Moldy clothes, we have an answer!
The reason clothing is so susceptible to mold growth is not just because of the mold-inviting circumstances within the laundry room. Generally, when it is worn, clothing collects sweat and skin cells, as well as dirt and other forms of moisture and organic material that mold loves to feast on. Then, it is placed in the laundry hamper and usually sits for days before it it is finally washed. This scenario is typical and may not result in a noticeable mold infestation, but should the soiled laundry be allowed to fester long enough, a mildew smell may be present, as well as visible signs of green, blue, gray, black, or sometimes even white mold on clothes.
Another scenario is becoming more common due to busy lifestyles and poor habits. The quick development of mold on clothes after washing may be surprising to some, but it is quite an ordinary occurrence for those with overwhelmed schedules or those who are vulnerable to procrastination because they often forget to remove clothing from the washing machine once the cycle is finished. As time passes, this leads to the rapid proliferation of mildew and mold on clothes after washing, due to the remaining moisture. Neglecting to put the wet clothes in the dryer for a few hours is not what makes mold grow. Neglecting the clothes in the washer for 6 hours or longer–sometimes a day or even a few days–is the problem. Before too long, a mildew smell will be detected in the washer and clothing. Some assume this is the residue of soap, and while that may be true to some extent, the fact of the matter is that most soaps contains lard and other organic (even synthetic) materials that mold can thrive off of. The smell is not necessarily the residue of soap, but an indication that mold is producing a secondary metabolite–the mildew smell–from consuming that soap.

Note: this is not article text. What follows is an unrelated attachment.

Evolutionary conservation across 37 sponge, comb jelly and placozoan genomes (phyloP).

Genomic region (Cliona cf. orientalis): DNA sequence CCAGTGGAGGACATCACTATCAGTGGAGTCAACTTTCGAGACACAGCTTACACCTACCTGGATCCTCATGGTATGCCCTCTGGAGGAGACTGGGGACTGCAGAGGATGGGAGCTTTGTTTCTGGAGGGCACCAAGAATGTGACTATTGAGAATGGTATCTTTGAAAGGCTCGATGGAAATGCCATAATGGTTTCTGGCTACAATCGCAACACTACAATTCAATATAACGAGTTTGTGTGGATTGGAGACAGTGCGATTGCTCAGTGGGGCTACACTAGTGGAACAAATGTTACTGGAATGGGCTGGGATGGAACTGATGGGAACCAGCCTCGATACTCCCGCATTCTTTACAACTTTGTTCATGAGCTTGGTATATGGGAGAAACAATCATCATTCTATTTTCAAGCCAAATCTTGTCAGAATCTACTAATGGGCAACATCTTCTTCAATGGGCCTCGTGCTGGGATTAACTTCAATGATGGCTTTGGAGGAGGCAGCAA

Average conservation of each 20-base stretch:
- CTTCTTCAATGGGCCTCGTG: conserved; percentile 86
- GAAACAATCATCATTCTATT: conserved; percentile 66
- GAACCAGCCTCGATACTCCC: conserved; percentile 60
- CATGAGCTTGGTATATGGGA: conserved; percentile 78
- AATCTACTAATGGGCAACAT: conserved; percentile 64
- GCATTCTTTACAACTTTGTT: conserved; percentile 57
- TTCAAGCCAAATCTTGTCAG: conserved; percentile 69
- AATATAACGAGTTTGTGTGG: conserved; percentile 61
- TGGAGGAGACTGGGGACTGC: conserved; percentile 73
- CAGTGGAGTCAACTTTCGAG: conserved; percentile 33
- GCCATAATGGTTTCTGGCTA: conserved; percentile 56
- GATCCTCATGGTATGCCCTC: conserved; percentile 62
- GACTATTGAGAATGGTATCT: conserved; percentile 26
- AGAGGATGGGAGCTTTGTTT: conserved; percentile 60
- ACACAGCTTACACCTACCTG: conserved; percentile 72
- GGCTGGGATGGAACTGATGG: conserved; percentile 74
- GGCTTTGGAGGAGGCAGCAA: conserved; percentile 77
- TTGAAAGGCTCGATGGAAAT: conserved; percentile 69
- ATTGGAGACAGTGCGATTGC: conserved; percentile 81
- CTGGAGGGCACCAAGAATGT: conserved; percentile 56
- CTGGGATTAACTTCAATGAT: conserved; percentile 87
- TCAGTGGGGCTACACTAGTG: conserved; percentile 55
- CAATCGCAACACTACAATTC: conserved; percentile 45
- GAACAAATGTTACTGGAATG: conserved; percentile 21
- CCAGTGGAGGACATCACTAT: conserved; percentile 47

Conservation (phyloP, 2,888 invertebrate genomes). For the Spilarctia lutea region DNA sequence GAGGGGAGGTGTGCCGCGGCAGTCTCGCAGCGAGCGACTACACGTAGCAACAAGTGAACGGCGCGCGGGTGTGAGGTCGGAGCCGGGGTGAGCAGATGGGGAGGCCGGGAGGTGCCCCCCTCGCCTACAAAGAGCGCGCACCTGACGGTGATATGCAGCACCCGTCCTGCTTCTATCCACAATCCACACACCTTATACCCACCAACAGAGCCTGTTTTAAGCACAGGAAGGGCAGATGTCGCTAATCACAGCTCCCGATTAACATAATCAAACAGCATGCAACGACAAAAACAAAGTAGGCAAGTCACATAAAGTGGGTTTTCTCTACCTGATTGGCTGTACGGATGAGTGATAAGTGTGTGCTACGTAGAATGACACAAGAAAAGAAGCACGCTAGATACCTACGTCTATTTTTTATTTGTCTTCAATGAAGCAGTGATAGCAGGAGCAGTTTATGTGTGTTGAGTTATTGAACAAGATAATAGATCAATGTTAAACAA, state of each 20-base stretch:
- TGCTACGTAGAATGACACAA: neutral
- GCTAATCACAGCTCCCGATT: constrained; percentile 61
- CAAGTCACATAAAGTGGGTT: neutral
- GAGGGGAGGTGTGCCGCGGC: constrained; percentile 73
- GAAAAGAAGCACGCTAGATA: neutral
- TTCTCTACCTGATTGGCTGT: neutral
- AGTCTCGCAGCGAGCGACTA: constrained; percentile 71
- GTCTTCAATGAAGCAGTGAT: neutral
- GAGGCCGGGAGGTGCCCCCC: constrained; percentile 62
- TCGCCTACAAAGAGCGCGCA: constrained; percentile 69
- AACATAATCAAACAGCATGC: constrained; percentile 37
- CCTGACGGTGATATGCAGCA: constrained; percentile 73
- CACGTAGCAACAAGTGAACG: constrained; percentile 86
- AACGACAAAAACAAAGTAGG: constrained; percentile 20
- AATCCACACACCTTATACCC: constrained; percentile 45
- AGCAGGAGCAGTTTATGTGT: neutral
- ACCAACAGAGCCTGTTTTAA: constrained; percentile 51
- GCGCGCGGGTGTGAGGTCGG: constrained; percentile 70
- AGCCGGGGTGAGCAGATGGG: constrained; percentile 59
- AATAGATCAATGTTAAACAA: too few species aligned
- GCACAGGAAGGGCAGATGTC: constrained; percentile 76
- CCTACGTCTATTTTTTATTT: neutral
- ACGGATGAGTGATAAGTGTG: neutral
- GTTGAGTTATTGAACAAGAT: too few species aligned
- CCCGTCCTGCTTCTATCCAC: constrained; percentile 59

What is a natural detergent to kill mold? Here is what you will need.
- Two 5 oz. organic castile soap bars (naturally-scented with lavender or peppermint is great but non-scented works just the same)
- 3 cups of washing soda (no, it’s not the same as baking soda)
- 2 cups of borax
- 30 drops of certified-pure lavender essential oil (optional but highly advisable for a mold killing laundry detergent)
Once you have all the materials, this is what to do.
- Cut the castile soap bars into small pieces or chunks. (This is crucial to avoid damaging the food processor.)
- Place the cut castile soap pieces or chunks in the food processor bowl. Pulse the soap on high until what remains are large crumbs.
- Add the washing soda to the food processor and pulse for 1 minute. (After pulsing, all the ingredients should be in powder form and well-combined. If not, try running the food processor again and then mixing with a spoon.)
- Empty the washing soda and castile soap into the storage container. Add the borax and blend well with a spoon.
- Add the essential oils of choice (optional but beneficial) and be sure to mix well.
Do not place this mixture into the drawer or dispenser, place it directly in with the laundry.